For the origin and comparison of harmonies which start from one common term generated the musical scale, or division of the diapason into its positions or notes, as proved in Book 3.

Therefore, since different harmonies between the extremes of the motions are required, by Axioms I, XX and XXI, hence in some system, heavenly or in the harmonic scale, a real differentiation between the extremes of the motions is required.

### Proposition 23

There must have been one pair of planets between the motions of which no harmonies could exist except the two sixths, the major, 3:5, and the minor, 5:8,

For since there was a necessary distinction between the kinds of harmonies, by Axiom XX, and that by the extremes of the motions at the apsides, by XXII, because only the extremes, that is to say the slowest motion and the fastest, need to be defined so as to arrange and order them, the intermediate tunings emerge of their own accord during the actual passage of the planet from its slowest motion to its fastest, without particular attention.

Therefore, this ordering could not have come about except when a diesis, or 24:25, was marked out by the extremes of the two planetary motions, on account of the fact that the kinds of harmonies are distinguished by a diesis, from what has been explained in Book III.

But a diesis is the difference either between the two thirds, 4:5 and 5:6, or between the two sixths, 3:5 and 5:8, or the same harmonies augmented by one or more intervals of a diapason.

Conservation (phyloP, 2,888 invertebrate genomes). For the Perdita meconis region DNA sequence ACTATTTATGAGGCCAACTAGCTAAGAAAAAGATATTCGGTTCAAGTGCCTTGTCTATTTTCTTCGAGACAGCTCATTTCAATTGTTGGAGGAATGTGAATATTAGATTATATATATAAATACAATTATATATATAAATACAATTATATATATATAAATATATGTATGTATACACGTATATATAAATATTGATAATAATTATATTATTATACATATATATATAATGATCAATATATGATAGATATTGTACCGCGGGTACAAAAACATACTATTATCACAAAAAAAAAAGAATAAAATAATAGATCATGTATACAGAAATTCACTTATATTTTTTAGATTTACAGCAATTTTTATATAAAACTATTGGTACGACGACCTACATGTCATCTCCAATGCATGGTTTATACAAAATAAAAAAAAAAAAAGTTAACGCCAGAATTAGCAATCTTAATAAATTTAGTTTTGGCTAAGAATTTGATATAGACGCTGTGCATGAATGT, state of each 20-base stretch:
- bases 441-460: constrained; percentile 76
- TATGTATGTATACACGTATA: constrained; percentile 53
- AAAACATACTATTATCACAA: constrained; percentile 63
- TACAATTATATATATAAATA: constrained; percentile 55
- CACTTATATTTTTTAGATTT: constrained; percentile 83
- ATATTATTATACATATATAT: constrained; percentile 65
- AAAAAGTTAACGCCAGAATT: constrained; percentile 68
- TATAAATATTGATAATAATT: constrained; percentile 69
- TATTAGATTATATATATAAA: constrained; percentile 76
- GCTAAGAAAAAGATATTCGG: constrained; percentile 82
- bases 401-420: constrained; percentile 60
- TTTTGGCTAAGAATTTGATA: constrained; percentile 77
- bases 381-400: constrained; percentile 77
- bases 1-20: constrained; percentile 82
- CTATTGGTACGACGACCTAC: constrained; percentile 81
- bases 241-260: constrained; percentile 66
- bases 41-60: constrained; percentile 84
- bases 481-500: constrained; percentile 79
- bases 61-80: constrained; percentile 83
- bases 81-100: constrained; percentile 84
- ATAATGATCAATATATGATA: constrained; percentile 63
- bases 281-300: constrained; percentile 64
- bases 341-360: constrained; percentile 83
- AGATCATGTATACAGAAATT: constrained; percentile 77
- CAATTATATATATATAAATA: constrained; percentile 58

However, the two thirds, 4:5 and 5:6, had noplace between pairs of planets, by Proposition VI; but neither had thirds or sixths augmented by the interval of a diapason been found anywhere, except for 5:12 in the pair of Mars and the Earth, and that only with its comrade 2:3.

Thus the intermediate proportions 5:8 and 3:5 and 1:2 were equally ad mitted. Then it remains for the two sixths, 3:5 and 5:8, to be given to one pair of planets. But also the sixths alone had to be conceded to the variation of those motions, in such a way that they neither extended their terms to include the next greater interval of one octave, 1-2, nor contracted them to the narrowness of the next lesser of a diapente, 2:3. For although it is true that if two planets make a diapente with the converging extremes of their motions, and a diapason with the diverging, the same planets can also make sixths, and so can also tra verse a diesis, yet that would not smack of the singular providence of the Orderer of the motions. For the diesis, the smallest of the intervals, which is potentially hidden in all the greater harmonies which are included between the extremes of the motions, would then in fact itself be traversed by the intermediate motions, which vary continuously with the tuning. Yet it is not marked out by their ex tremes, since the part is always less than the whole, that is the diesis than the greater interval 3:4, which is between 2:3 and 1:2, which would in this case be supposed to be wholly marked out by the extremes of the motions.